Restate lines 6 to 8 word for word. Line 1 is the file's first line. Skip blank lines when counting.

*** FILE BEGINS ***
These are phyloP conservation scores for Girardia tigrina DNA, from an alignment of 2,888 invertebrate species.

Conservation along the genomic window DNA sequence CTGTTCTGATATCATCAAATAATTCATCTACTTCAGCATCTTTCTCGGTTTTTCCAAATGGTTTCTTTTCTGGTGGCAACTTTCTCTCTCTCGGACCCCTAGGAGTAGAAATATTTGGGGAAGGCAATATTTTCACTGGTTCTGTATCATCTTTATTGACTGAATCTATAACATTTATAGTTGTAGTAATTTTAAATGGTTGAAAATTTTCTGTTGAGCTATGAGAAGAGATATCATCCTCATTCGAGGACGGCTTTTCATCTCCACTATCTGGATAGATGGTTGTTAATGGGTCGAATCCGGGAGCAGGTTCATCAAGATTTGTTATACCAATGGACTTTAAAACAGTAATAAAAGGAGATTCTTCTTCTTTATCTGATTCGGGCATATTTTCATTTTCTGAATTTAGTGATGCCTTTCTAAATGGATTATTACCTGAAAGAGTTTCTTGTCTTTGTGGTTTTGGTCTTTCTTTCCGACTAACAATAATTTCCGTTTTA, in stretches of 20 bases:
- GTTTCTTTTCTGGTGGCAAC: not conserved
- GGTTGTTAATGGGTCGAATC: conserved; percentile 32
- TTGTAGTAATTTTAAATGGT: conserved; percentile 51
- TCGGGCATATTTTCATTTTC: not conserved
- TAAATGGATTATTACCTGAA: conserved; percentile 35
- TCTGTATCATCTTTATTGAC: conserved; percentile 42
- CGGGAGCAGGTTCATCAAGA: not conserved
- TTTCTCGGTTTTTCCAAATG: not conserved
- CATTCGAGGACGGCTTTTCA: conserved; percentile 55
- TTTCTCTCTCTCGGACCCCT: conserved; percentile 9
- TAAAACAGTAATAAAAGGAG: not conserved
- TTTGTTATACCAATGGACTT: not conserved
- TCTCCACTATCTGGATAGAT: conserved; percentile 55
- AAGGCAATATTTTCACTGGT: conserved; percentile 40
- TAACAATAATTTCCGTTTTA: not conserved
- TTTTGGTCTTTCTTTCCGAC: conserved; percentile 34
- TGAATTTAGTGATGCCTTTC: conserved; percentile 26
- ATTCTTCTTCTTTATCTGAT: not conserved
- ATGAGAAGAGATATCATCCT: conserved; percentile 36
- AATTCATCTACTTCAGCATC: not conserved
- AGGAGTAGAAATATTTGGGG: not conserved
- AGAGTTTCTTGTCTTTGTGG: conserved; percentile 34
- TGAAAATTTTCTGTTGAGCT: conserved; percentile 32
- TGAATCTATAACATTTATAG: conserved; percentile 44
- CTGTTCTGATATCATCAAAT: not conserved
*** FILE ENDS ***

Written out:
- TCGGGCATATTTTCATTTTC: not conserved
- TAAATGGATTATTACCTGAA: conserved; percentile 35
- TCTGTATCATCTTTATTGAC: conserved; percentile 42